“The Spanish Lady”
by Alice Munro
from Something I’ve Been Meaning to Tell You


“The Spanish Lady” begins with two letters that were never meant to find their way to the addressees, Hugh and Margaret. In the first, the writer expresses an effort to understand and forgive Hugh and Margaret. She writes, “Monogamy is not a natural condition for men and women.” With feigned selflessness she continues, “And if Hugh loves Margaret I should be glad, shouldn’t I, that he has this happiness in his life?” In the second letter, we learn what we suspected after reading the first: Hugh is the writer’s husband, and Hugh and Margaret are having an affair. The second letter shows the writer is deeply hurt by the betrayal, not just by Hugh but also by Margaret who was a good friend. She is shocked and saddened at the deception and writes, “It is terrible when you find out that your idea of reality is not the real reality.” Both letters are immediately crumpled up and thrown into the waste receptacle in a train compartment; the writer, who is also our nameless narrator, is traveling by train back to Vancouver after a few weeks away visiting family in other parts of Canada. Train travel is a common motif in Munro’s fiction, and here she expresses it well: “In this cubical of metal and upholstery a human being could without real inconvenience or discomfort pass a life.”

Indeed, this sedentary forward motion is the problem for our narrator both in the train — she’s going to arrive in Vancouver and deal with Hugh and Margaret, and all she has to do is sit and think about it — and in life, where the landscape has shifted around her suddenly and time is marching forward. She’s gone to visit family, presumably to get away, but she’s found no relief:

These are people to whom I feel bound by irritable, almost inexpressible, bonds of sympathy, and whose deaths I dread nearly as much as I do my own. But I cannot tell them anything and they cannot do anything for me.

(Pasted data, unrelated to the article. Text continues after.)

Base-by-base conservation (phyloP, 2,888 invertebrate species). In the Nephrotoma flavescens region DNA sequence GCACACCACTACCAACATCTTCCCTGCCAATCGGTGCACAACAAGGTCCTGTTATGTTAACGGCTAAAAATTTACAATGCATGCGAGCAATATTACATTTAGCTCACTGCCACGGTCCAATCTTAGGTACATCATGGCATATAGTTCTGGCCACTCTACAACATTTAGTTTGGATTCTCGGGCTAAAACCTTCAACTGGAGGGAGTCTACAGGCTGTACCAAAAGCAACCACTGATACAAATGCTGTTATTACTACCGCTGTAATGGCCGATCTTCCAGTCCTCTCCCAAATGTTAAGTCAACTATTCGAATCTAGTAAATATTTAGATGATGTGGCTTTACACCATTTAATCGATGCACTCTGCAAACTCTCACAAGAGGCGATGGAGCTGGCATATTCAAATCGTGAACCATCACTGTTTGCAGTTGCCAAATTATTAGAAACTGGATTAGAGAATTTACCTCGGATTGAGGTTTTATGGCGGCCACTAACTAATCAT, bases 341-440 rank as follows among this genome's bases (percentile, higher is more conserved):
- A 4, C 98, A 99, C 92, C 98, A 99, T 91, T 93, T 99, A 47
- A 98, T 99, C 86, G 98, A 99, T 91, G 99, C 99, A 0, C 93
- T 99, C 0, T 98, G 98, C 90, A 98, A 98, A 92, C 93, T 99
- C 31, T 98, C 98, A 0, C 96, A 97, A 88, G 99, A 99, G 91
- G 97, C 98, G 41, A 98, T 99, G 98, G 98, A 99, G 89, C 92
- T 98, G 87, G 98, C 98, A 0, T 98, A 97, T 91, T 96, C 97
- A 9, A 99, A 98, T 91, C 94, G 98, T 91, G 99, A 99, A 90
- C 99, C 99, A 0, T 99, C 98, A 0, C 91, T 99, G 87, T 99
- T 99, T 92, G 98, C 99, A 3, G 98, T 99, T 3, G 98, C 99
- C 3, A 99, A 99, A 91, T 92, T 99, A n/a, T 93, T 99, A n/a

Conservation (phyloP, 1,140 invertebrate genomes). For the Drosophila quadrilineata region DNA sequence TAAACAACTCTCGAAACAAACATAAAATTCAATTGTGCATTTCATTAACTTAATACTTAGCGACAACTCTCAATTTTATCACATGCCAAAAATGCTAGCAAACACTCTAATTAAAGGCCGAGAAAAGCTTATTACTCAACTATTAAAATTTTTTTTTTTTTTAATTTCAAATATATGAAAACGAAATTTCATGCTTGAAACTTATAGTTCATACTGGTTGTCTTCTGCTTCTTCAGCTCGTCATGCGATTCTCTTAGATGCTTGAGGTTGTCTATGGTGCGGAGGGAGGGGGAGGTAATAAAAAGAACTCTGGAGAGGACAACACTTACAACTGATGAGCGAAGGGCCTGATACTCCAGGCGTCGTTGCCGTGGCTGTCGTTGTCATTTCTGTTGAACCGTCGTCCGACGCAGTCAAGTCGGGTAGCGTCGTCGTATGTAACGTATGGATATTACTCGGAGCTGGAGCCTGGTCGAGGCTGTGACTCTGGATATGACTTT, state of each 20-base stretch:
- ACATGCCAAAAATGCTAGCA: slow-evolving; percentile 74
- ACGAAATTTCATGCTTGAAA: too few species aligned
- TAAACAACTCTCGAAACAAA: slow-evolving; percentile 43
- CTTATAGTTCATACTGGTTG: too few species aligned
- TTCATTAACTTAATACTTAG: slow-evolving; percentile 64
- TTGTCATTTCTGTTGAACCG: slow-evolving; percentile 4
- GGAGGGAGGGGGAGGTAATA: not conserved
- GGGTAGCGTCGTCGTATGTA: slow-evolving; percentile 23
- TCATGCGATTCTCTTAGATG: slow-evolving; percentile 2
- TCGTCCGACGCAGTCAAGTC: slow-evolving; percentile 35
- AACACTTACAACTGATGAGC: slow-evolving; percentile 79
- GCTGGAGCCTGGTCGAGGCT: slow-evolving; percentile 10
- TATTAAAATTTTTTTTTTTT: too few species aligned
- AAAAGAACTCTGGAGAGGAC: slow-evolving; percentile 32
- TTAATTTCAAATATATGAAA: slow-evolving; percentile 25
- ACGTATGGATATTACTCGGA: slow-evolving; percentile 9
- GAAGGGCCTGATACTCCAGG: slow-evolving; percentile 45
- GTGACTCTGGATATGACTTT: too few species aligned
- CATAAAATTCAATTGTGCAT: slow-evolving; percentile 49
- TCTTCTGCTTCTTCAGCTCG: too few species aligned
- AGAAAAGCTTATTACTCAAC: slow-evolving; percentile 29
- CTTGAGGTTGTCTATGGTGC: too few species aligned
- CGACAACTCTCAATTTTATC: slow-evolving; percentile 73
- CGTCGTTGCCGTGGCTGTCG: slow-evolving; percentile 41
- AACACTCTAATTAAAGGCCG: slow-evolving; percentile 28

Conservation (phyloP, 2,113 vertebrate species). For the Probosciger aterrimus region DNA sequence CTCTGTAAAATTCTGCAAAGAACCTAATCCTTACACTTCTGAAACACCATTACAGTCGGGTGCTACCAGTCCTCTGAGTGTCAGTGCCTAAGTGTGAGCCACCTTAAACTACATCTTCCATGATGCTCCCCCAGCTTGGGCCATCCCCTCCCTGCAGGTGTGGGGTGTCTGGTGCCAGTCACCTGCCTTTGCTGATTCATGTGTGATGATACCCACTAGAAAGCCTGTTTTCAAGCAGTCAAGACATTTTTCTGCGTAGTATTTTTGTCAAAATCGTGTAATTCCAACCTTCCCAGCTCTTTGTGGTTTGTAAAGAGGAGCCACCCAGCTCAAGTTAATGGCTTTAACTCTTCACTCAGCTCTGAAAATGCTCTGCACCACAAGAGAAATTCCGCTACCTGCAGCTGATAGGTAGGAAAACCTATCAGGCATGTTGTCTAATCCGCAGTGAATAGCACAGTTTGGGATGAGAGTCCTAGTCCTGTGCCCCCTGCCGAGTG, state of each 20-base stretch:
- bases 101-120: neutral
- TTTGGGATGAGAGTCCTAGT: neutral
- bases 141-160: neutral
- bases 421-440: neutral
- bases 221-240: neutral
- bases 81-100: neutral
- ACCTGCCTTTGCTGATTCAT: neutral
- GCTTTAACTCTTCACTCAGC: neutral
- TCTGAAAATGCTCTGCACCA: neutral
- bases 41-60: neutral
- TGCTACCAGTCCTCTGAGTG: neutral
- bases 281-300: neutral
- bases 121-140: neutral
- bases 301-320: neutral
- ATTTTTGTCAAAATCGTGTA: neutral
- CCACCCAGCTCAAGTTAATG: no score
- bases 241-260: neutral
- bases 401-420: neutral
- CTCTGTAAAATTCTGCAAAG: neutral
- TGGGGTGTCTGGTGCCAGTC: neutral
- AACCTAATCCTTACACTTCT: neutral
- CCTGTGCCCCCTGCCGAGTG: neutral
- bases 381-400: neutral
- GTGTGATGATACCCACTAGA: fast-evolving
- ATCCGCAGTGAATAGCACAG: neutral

Much of the story is the narrator thinking back on past encounters with Hugh and Margaret, both before and after she discovered their affair. She’s talked to both of them about it, and now she sits and thinks about their responses. She’s also thinking about her own infidelities and deceptions, of which we learn there were multiple: “Why is it a surprise to find that people other than ourselves are able to tell lies?”

A man on the train looks at her, and she wonders if he will follow her when she leaves the car she’s in. “I used to be ready for almost any man,” she says, but at this point the thought of another affair is exhausting. But the man does follow her. Rather than initiate an affair, however, he brings us to an interesting and perplexing narrative leap: Alice Munro’s “Spanish lady” is actually our narrator. The man turns out to be a Rosicrucian who claims to have known her in a previous life when she was a Spanish lady.

Honestly, I cannot make sense of this narrative development. Presumably, since the title brings our attention to this revelation (or trick by the man), it is significant. He does lead the narrator to thinking she has no one but herself, but even she acknowledges she does not know what to do with this man other than transform him into a story for Hugh.